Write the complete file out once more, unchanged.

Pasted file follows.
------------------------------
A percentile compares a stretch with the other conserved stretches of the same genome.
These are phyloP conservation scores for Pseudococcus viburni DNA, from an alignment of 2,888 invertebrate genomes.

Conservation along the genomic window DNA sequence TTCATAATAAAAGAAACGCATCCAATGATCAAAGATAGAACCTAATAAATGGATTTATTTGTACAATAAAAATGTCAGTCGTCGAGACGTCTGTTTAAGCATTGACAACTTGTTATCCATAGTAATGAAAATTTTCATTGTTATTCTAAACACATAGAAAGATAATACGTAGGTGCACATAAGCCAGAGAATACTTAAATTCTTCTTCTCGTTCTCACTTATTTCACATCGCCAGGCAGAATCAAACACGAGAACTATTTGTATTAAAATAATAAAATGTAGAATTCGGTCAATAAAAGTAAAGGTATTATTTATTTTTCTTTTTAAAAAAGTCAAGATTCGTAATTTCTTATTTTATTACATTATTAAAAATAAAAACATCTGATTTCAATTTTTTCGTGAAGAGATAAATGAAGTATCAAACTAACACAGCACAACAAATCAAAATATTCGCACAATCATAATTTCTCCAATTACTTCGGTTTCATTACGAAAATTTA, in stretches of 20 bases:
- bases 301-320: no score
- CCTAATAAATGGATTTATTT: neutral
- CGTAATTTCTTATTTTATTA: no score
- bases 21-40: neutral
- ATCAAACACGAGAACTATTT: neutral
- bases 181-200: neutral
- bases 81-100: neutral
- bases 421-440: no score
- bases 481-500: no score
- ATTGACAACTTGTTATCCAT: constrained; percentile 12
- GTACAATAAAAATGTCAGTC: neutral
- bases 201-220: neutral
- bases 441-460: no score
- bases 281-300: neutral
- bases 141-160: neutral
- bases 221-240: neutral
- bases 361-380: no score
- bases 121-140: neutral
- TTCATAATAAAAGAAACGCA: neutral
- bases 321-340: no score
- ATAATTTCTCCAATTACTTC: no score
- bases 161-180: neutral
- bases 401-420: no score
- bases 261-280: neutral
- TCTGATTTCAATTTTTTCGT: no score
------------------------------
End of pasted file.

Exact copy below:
A percentile compares a stretch with the other conserved stretches of the same genome.
These are phyloP conservation scores for Pseudococcus viburni DNA, from an alignment of 2,888 invertebrate genomes.

Conservation along the genomic window DNA sequence TTCATAATAAAAGAAACGCATCCAATGATCAAAGATAGAACCTAATAAATGGATTTATTTGTACAATAAAAATGTCAGTCGTCGAGACGTCTGTTTAAGCATTGACAACTTGTTATCCATAGTAATGAAAATTTTCATTGTTATTCTAAACACATAGAAAGATAATACGTAGGTGCACATAAGCCAGAGAATACTTAAATTCTTCTTCTCGTTCTCACTTATTTCACATCGCCAGGCAGAATCAAACACGAGAACTATTTGTATTAAAATAATAAAATGTAGAATTCGGTCAATAAAAGTAAAGGTATTATTTATTTTTCTTTTTAAAAAAGTCAAGATTCGTAATTTCTTATTTTATTACATTATTAAAAATAAAAACATCTGATTTCAATTTTTTCGTGAAGAGATAAATGAAGTATCAAACTAACACAGCACAACAAATCAAAATATTCGCACAATCATAATTTCTCCAATTACTTCGGTTTCATTACGAAAATTTA, in stretches of 20 bases:
- bases 301-320: no score
- CCTAATAAATGGATTTATTT: neutral
- CGTAATTTCTTATTTTATTA: no score
- bases 21-40: neutral
- ATCAAACACGAGAACTATTT: neutral
- bases 181-200: neutral
- bases 81-100: neutral
- bases 421-440: no score
- bases 481-500: no score
- ATTGACAACTTGTTATCCAT: constrained; percentile 12
- GTACAATAAAAATGTCAGTC: neutral
- bases 201-220: neutral
- bases 441-460: no score
- bases 281-300: neutral
- bases 141-160: neutral
- bases 221-240: neutral
- bases 361-380: no score
- bases 121-140: neutral
- TTCATAATAAAAGAAACGCA: neutral
- bases 321-340: no score
- ATAATTTCTCCAATTACTTC: no score
- bases 161-180: neutral
- bases 401-420: no score
- bases 261-280: neutral
- TCTGATTTCAATTTTTTCGT: no score